Now of course anybody can make a mistake, which is why in any circumstances where you need to avoid making mistakes you check and double-check your data. And when you have previously made yourself look a fool by making a mistake you triple-check things. And obviously an organisation would have these facts checked by someone other than the author.

So what does a mistake like turning 5.4% into 54% mean ? By itself, not a great deal but it indicates a certain lack of care about the details.

After all, 54% is a ridiculous enough figure that you would normally say to yourself “Eh?” and have another look. The Tories obviously came up with a figure that helped their claims and ran with it.

It’s the sort of carelessness that is not the sort of thing you would like to see the next government use.

May 102009
 

British MPs have managed to make themselves look corrupt in a spectacular way with the leaking of the details of purchases made on the second home allowance. It is particularly amusing that the biggest fuss is about somewhat trivial items such as loo brushes (that’s not a real example) and the like.

It is worth pointing out that the whole second homes allowance was introduced by the Tories in the 1980s to supplement MPs salaries during a time when Thatcher was grinding away at public sector salary increases. So this is not strictly speaking a Labour issue.

There have been a number of excuses floating around as to why MPs need a second homes allowance, and because MPs are so good at spinning rubbish it is easy to start to think that they may have a point. But lets compare things with not just the private sector but everyone else …

Normally when you take a job, you are expected to live within a reasonable distance of work. It’s not usually explicitly stated but you are expected to turn up to work every morning at a reasonable time, and stay for a reasonable length of time. Whilst you may get a more or less generous “bonus” to making moving easier, you don’t get money to pay for a home near work.

So MPs might have a point about a second home allowance but until such an allowance becomes common place outside of Westminster, they are going to look like pigs in the trough if they do have one. Under the existing system it does make sense to make some sort of arrangement for providing accommodation to MPs whose constituency is some distance from London.

But that can simply be provided by a block of flats close to Westminster – perhaps something on the river.

If MPs had sorted this all out before all this fuss, it would have been quite reasonable to abolish the second home allowance, spread the money used for it previously amongst the MPs as a salary increase. But because this was not sorted out previously the MPs should lose the money completely.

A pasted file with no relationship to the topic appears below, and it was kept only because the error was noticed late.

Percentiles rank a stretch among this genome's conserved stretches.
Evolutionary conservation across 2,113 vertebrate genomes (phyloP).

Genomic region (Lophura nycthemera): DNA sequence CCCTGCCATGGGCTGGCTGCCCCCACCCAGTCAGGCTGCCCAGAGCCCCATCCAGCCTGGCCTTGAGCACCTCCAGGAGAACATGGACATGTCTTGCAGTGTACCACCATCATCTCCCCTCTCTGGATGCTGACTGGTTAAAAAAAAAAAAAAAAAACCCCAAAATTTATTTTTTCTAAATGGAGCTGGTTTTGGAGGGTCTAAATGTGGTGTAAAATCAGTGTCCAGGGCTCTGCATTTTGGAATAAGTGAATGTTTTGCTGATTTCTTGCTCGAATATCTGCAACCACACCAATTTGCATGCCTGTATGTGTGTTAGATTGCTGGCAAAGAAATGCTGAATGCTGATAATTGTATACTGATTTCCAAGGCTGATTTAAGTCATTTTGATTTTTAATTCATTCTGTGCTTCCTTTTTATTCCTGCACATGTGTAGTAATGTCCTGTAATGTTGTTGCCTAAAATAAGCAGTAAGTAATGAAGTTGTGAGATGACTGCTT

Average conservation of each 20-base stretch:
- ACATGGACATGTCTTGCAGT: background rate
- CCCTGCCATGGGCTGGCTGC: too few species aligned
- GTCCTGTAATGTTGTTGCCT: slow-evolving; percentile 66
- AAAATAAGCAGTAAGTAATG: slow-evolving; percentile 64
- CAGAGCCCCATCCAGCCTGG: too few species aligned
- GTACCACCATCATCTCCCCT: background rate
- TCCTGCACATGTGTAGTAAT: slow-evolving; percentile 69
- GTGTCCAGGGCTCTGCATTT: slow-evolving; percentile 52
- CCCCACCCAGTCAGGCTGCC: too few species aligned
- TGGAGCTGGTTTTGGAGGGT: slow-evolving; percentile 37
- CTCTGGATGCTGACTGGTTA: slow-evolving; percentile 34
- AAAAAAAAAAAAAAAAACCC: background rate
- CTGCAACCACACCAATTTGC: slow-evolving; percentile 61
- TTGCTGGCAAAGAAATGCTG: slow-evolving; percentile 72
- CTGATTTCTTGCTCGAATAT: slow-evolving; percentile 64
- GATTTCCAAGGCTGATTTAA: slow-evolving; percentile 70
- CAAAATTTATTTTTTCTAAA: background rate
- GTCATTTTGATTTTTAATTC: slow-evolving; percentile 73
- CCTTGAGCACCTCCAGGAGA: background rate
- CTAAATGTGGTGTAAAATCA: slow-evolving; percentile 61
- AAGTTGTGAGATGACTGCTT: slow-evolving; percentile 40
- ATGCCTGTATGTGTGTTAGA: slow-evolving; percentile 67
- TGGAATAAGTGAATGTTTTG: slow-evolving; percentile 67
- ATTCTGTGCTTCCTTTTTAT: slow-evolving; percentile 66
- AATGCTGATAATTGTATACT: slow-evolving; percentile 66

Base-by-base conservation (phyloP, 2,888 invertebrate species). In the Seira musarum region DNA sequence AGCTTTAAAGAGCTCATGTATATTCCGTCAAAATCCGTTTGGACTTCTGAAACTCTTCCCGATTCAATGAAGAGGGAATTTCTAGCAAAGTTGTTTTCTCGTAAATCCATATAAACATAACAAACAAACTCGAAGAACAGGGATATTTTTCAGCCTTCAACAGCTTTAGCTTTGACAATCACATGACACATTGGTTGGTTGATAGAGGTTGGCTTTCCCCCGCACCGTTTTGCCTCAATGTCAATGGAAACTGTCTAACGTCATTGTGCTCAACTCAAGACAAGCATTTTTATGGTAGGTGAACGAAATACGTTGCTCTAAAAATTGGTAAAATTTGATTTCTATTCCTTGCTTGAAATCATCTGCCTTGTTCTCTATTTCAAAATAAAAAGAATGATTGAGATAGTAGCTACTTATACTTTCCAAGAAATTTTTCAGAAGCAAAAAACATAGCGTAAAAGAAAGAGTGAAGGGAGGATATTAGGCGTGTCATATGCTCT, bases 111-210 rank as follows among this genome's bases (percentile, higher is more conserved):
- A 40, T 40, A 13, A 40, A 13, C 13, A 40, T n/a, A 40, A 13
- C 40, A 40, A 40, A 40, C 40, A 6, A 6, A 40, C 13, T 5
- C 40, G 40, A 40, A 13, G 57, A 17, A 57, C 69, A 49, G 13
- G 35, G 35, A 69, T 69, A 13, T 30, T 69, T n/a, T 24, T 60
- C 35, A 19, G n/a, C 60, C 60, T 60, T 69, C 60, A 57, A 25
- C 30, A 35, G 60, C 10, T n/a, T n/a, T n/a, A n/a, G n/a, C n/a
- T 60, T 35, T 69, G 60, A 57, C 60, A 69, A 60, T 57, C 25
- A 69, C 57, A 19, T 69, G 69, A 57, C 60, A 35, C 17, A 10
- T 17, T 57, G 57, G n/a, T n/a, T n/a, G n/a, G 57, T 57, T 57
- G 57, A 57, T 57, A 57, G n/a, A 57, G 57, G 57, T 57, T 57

It would seem that many of the items coming to light are strictly speaking “within the rules”, but that is not good enough. We have to trust MPs to be honest and honourable as they make the rules that govern us. If they are apparently eager to exploit a system that is not quite as rigorous as it should be, what is to blame ? The MPs of course.

In any position of power, there are ways of abusing that power. It is the responsibility of those with power to not abuse that position. Can we trust MPs not to abuse their position ? Apparently not; at least not those MPs who have abused the system. Parliament needs to identify the 10 worst offenders and expel them for a minimum of 5 years.

Or if they do not have the courage to do this, perhaps we should identify the top 50 most serious offenders and refuse to re-elect them at the next election.

One of the dangers of so much concentration on the second homes allowance is that we are in danger of overlooking worse things. For instance, why are MPs allowed to take on jobs in addition to their job in Parliament?

In many situations (at least in the public sector), if you are in any sense in a senior position, you are effectively prohibited from taking additional jobs. At least without getting permission to do so. In the case of MPs, I see no reason why they should be allowed to have additional jobs – they already have an important and well paid job and any other job will take them away from what they are supposed to be doing.

There’s a tired out old excuse that MPs like to trot out whenever the second jobs question gets asked – that they need second jobs to keep in touch with the outside world. It is really an excuse to rake in fat cat salaries – after all how many MPs with second jobs work as nurses in hospitals ? Or anything that does not pay ridiculous amounts of money for trivial amounts of work.

Time to refuse to elect part-time MPs.